Top Questions on Business Planning
One of my favorite cartoons is from Tom Fishburne’s “Brand Camp” — it does a great job of illustrating our inner monologue as we consider a new venture. I tell my students that successful entrepreneurship is half about skill — what you know and do — and half about mindset — what you tell yourself along the way and how you overcome the inevitable obstacles (e.g., motivation, discipline, attitude). Think of the famous athlete who practices technical skills on the court, but also practices improving mindset off-the-court.
To help with both skillsets, we have answered your top questions on business planning that we have received over the past few weeks.
How do I start?
After you decide to pursue a venture, we recommend brainstorming all the possible options. We call this “ideation.” Then, you can narrow your focus into the most viable business. As I like to say — every idea is a good idea, but not every idea is a viable idea. We have a helpful step-by-step process, which works for both organizations and individuals, to help you home in on the best option.
What should my business plan include?
Business plans, which are, on average, 90 pages long, are judged on their content and readability. This is why the first and most important question you should ask yourself is: who is your audience and what do you need them to do? If it is an investor, you may want to start with a pitch, which is a visual flow of your idea and its business case. If it is for a company to get established, you may want a full business plan, which acts as an operating guide. You may also want to consider a quick, at-a-glance handout, such as a prospectus. All are worthy of exploration and can be mixed and matched based on need and audience.
What process should I follow?
Business planning can be overwhelming. To make things easier, we recommend breaking the process up and recruiting others to help. After you have decided on an idea and tested feasibility, start by building a team, creating an outline and developing a meaningful work plan.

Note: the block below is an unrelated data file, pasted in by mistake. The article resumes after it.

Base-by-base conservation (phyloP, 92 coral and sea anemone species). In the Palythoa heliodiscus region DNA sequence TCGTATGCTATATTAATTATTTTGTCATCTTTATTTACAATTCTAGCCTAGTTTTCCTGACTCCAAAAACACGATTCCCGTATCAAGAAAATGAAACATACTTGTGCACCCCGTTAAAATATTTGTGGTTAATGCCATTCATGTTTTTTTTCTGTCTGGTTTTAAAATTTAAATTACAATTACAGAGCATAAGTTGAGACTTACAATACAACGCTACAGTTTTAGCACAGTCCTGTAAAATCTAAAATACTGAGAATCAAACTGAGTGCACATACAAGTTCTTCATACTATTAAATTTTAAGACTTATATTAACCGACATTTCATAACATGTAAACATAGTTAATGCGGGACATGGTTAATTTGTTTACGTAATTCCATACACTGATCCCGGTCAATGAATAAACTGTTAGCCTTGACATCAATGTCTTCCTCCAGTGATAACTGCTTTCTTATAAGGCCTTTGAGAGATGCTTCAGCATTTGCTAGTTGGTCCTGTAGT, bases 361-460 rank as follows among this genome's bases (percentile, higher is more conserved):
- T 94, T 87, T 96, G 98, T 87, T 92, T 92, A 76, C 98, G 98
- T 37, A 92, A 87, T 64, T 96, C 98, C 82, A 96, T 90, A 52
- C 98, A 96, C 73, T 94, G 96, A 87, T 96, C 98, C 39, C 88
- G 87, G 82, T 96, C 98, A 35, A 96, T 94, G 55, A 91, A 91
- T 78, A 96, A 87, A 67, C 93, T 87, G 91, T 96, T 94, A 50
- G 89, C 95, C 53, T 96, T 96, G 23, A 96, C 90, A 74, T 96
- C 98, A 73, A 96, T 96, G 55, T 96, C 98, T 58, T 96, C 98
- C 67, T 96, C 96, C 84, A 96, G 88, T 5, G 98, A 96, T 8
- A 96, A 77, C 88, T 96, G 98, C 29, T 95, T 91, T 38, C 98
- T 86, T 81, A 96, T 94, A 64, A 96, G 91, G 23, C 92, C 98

- Identify a champion: Every project needs a lead. Find someone who can really commit to the project and who passes the “drive test,” (i.e., he or she will think about the venture all the time, including on their drives to/from work).
- Build a team: We consider business planning — much like strategic plans and grants — to be a team sport. We encourage our clients to convene a group of staff, board members and volunteer experts to serve on a core team and/or an advisory team. The core team should include staff and volunteers who are enthusiastic, committed to the idea and who have the time to commit to the process. The advisory team should include anyone who has less time to commit, but who can provide key insights and an objective perspective. We have devised a quick exercise to help with this brainstorming process.
- Create an outline: Once you have decided what you need out of your business plan, you should develop an outline. We have created a template with key questions to assist with this process. Then, divide the work up among your core team based on their interest and availability. We have created a worksheet to get each section considered, completed and reviewed.
- Develop a work plan: Deadlines drive plans forward and create momentum and energy. Develop a reasonable, yet ambitious work plan to drive the process forward and allow the team to agree on key deadlines. We have developed a sample work plan, but we encourage groups to use online project management tools, too.
Where can I get help and advice?
You do not have to do it alone. Outside of your network of staff and volunteers, there are many sources of help. SCORE and Executive Service Corp chapters can provide pro-bono or low-bono assistance. College and MBA interns can provide manpower and great research assistance. Even librarians at your local library can help research difficult questions using their access to proprietary databases. Be on the lookout for business plan competitions (a.k.a., pitch competitions) to test drive your plan and get objective feedback.
We do not recommend hiring a consultant to write a business plan for you. Much like when you were a kid in school, when you copy off of someone else’s homework, you don’t learn anything. Business planning is less about the plan itself and more about the process that forces you to think, plan and decide about the business. However, do feel free to hire a consultant to assist with market research, business coaching or project management.
What are the keys to success?
The most successful business plan should tell a compelling story about your venture and serve as a roadmap for implementation. It should be balanced in its approach — optimistic, but also realistic about success. When the reader is done, the plan should have instilled confidence in you and your venture. The best business plans are living documents and are updated regularly as circumstances changes or lessons are learned.
We welcome your input on the questions above and feel free to send us any additional questions you have about business planning.